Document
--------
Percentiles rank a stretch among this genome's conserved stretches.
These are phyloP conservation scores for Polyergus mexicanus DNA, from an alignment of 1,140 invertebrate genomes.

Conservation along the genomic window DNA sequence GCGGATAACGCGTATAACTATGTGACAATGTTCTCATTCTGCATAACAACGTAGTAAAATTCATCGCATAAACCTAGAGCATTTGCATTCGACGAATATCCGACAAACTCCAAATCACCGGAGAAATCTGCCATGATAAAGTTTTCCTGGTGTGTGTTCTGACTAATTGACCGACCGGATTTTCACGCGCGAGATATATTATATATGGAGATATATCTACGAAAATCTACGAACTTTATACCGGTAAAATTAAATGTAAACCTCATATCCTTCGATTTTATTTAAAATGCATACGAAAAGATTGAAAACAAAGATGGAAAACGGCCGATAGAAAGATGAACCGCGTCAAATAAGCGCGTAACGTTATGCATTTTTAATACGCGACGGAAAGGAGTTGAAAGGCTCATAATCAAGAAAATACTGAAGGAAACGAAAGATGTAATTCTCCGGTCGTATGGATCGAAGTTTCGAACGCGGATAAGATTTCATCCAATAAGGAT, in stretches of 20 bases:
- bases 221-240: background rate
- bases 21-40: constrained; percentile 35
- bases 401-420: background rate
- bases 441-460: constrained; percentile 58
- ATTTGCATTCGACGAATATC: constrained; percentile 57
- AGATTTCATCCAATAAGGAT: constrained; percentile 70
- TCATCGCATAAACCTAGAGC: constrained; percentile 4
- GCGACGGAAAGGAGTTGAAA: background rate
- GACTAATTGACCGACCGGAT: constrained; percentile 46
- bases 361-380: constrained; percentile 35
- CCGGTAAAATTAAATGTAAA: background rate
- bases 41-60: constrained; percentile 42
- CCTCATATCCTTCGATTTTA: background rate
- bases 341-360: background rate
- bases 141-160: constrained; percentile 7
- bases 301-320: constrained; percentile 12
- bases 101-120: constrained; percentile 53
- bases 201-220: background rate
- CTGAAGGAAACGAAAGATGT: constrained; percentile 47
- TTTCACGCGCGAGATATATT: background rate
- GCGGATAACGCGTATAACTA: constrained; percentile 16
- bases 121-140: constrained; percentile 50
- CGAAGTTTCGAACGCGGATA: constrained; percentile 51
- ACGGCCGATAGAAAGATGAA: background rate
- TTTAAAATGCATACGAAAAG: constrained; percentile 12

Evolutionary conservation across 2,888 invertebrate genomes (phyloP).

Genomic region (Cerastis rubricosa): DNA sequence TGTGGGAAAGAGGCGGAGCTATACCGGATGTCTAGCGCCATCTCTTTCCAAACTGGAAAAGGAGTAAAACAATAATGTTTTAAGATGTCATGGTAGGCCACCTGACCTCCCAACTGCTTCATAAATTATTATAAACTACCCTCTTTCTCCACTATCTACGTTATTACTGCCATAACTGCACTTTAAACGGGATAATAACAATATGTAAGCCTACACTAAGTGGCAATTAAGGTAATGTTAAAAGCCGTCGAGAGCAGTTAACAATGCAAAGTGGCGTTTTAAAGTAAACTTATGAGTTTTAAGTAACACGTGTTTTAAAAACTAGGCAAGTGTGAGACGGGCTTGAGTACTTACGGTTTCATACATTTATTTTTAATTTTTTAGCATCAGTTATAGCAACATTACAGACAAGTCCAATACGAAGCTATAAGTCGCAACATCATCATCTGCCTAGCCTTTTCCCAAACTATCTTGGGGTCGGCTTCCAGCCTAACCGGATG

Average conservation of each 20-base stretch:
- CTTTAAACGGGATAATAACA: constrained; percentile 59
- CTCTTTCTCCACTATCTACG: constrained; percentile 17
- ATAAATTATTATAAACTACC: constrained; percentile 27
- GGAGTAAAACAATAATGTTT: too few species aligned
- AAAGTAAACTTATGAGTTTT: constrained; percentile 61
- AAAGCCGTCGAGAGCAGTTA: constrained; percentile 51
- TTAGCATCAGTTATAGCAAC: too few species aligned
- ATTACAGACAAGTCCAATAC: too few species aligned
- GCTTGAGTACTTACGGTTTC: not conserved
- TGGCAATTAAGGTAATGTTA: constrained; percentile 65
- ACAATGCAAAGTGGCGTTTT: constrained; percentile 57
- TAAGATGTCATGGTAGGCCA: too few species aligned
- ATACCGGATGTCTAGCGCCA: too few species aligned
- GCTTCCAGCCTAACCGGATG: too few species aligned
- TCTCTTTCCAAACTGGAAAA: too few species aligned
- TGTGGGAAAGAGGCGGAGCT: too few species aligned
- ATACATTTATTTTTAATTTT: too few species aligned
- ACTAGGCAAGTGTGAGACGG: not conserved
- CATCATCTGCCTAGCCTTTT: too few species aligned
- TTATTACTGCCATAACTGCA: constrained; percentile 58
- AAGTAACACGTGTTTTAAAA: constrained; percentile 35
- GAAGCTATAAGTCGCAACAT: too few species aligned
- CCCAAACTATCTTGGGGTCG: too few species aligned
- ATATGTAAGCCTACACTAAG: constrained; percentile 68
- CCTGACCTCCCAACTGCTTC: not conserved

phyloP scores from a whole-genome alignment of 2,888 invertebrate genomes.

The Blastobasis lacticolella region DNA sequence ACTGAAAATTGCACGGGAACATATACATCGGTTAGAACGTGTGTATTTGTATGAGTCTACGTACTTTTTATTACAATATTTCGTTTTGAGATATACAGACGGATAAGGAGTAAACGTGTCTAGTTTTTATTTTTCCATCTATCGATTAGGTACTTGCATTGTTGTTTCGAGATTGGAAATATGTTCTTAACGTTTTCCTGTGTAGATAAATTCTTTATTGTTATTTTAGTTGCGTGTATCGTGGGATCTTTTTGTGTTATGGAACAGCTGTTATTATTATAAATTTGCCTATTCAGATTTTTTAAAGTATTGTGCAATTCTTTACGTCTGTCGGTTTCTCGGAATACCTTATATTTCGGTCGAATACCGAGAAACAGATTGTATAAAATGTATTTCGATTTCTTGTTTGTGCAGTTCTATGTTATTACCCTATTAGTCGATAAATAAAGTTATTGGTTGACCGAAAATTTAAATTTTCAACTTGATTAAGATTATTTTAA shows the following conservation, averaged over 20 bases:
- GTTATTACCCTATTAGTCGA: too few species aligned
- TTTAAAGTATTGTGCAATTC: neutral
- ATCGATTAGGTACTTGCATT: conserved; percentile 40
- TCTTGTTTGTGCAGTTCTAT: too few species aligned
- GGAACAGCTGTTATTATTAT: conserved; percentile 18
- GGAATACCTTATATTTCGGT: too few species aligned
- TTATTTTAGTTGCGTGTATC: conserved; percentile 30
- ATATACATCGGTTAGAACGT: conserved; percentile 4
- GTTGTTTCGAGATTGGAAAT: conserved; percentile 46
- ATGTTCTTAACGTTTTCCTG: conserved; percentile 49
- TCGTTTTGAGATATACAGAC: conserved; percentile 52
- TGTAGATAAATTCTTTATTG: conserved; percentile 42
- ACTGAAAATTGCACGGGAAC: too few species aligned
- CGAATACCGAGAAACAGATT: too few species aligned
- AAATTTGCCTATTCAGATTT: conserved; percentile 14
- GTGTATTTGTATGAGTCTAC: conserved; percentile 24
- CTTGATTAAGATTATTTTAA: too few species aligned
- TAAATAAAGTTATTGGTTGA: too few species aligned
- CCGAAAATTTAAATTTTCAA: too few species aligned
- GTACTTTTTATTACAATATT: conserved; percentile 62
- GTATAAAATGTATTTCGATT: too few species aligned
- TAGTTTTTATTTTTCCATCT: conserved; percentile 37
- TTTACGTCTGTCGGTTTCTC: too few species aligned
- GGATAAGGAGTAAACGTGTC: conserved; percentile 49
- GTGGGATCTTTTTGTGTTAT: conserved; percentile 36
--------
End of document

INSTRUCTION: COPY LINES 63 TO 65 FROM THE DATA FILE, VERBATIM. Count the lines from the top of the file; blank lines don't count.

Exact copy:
- GGAACAGCTGTTATTATTAT: conserved; percentile 18
- GGAATACCTTATATTTCGGT: too few species aligned
- TTATTTTAGTTGCGTGTATC: conserved; percentile 30